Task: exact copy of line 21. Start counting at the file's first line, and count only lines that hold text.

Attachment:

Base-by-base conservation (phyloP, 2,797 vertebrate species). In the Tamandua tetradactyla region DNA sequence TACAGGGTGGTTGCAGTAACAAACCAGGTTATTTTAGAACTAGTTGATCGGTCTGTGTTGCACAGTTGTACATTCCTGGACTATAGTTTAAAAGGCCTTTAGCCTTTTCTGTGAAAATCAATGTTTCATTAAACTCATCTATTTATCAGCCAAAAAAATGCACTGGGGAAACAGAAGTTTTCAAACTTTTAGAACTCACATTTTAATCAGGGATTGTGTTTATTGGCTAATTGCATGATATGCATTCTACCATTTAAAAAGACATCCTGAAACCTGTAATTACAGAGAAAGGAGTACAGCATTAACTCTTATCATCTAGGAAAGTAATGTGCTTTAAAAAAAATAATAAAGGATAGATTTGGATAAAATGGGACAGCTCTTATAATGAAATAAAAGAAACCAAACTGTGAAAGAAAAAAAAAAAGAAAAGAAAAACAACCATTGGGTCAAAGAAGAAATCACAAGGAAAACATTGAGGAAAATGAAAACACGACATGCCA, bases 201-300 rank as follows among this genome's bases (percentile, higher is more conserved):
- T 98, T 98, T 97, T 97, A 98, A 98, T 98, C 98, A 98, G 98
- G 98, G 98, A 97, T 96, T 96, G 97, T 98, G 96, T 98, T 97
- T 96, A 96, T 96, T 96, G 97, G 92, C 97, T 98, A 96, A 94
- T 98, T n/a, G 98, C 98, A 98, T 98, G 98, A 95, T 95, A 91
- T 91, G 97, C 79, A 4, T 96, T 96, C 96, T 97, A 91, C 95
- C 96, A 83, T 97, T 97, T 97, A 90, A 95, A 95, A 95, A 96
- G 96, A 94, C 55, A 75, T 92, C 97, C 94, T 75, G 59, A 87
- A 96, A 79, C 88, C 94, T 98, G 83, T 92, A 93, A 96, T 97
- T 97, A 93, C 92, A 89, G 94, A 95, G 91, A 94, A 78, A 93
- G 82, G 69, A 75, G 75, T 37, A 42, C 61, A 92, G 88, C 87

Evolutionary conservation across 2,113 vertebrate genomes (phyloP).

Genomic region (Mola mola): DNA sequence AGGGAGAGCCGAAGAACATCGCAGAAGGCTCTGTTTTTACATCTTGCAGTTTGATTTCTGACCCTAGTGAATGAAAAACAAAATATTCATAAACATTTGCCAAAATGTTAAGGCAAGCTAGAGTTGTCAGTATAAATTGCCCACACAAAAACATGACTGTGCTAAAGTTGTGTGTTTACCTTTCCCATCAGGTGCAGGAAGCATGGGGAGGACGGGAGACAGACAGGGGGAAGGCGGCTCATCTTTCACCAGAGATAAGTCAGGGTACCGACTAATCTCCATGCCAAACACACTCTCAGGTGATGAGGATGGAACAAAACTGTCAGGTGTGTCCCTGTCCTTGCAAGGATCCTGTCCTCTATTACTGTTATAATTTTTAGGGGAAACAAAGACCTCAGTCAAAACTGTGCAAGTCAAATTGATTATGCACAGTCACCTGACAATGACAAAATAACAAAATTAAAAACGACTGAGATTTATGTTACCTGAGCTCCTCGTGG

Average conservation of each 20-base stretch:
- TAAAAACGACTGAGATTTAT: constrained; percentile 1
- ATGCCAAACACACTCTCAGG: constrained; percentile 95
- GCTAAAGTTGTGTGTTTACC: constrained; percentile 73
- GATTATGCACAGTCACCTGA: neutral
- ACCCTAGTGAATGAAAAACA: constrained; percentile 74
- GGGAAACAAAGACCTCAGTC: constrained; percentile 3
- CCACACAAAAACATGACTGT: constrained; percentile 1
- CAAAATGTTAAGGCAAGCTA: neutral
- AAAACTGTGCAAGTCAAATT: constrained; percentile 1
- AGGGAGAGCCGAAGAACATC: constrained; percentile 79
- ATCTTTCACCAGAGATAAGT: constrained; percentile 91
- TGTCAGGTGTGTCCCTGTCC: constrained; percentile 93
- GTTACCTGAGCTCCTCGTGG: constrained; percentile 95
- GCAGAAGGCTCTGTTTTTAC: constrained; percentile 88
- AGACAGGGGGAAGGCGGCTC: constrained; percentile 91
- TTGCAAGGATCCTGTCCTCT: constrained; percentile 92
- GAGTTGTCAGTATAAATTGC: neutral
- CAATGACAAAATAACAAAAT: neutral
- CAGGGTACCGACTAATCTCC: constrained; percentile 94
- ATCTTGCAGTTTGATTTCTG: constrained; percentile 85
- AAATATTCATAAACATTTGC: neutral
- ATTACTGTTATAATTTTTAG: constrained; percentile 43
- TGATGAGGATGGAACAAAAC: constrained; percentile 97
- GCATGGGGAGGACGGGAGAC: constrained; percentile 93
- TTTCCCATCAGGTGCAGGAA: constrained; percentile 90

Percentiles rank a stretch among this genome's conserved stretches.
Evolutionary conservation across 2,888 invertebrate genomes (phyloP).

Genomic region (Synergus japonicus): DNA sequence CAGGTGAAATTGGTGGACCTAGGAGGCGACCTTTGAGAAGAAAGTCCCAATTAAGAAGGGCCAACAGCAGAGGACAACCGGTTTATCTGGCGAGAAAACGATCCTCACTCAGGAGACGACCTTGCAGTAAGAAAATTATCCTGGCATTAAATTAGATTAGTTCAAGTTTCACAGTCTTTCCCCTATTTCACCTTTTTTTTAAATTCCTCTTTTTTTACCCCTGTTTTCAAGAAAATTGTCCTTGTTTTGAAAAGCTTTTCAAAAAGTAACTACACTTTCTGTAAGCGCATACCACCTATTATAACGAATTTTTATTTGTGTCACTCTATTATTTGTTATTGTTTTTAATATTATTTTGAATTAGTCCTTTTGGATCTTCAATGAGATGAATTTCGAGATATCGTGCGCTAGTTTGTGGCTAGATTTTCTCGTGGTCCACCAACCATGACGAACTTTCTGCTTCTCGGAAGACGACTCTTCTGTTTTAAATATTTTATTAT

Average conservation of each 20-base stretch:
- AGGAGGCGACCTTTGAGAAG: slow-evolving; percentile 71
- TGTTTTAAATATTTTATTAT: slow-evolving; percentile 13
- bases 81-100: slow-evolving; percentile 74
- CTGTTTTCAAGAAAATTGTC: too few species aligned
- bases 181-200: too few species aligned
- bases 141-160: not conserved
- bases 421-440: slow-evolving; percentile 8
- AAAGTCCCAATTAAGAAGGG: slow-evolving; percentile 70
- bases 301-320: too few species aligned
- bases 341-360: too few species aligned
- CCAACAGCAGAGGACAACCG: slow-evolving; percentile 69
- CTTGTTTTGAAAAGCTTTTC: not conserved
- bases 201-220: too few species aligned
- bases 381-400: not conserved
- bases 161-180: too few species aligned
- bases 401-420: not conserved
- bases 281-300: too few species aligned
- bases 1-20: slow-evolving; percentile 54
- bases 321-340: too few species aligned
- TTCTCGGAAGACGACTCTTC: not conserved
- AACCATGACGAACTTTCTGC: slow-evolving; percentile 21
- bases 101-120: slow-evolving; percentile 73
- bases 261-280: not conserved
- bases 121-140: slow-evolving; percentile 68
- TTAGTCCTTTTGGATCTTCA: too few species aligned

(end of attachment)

- CCACACAAAAACATGACTGT: constrained; percentile 1